Why property prices in Norway may not fall as sharply as first feared – The Local Norway

House prices have fallen in Norway since last autumn. The dip comes after two years of robust growth and high demand in the Norwegian property market. 

Much of the demand was triggered by historically-low interest rates making mortgages more affordable. 

Over the past few months, several forecasts have indicated that home prices in Norway will fall for at least the first half of the year. 

Analysts think this is due to a strong rise in interest rates throughout 2021 and 2022. Norway’s central bank, Norges Bank, has increased the key policy rate strongly in an attempt to control inflation. 

DNB Markets, the securities division of the bank DNB, believes that house prices in Norway will likely bottom out by April, business and financial site E24 reports. 

DNB Markets has issued such an optimistic forecast because it doesn’t believe that house prices follow interest rates as closely when interest is raised as when it is decreased. This means that house prices rise faster when rates are dropped but fall slower when they are increased.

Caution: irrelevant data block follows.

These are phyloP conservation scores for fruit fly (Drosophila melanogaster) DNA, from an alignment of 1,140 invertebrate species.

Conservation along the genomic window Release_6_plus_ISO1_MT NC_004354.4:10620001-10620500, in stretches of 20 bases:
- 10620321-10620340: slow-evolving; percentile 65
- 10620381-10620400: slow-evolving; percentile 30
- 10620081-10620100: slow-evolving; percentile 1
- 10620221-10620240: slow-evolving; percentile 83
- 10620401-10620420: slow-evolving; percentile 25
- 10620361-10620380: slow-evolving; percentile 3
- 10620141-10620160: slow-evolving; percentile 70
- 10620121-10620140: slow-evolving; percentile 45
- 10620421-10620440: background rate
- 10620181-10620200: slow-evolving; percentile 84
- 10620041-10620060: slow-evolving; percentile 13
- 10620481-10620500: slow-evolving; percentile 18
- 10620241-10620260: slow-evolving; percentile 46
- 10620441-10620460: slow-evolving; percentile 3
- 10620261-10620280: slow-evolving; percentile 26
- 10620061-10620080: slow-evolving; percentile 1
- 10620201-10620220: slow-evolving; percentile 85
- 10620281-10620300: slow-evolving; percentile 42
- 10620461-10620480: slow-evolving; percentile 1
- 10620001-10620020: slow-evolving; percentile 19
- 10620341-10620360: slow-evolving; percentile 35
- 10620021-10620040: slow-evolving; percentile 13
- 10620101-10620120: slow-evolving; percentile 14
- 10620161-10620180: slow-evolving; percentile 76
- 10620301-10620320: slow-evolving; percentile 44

“We have had a few rounds internally and have come to the conclusion that it does not look as bad as our gut feeling might suggest,” Oddmund Berg, a senior economist at DNB, told E24. 

READ MORE: How bad is the situation in Scandinavian housing markets?

For this reason, the bank’s securities division also forecasts that property price decreases won’t be as steep as other financial institutions have predicted either. 

Handelsbanken and Nordea Markets predict falls of four and five percent, respectively, this year, while DNB believes house prices will drop 2.6 percent. 

In addition, it believes that the market will return to prices seen during the August 2022 peak by 2025. 

The original article can be found here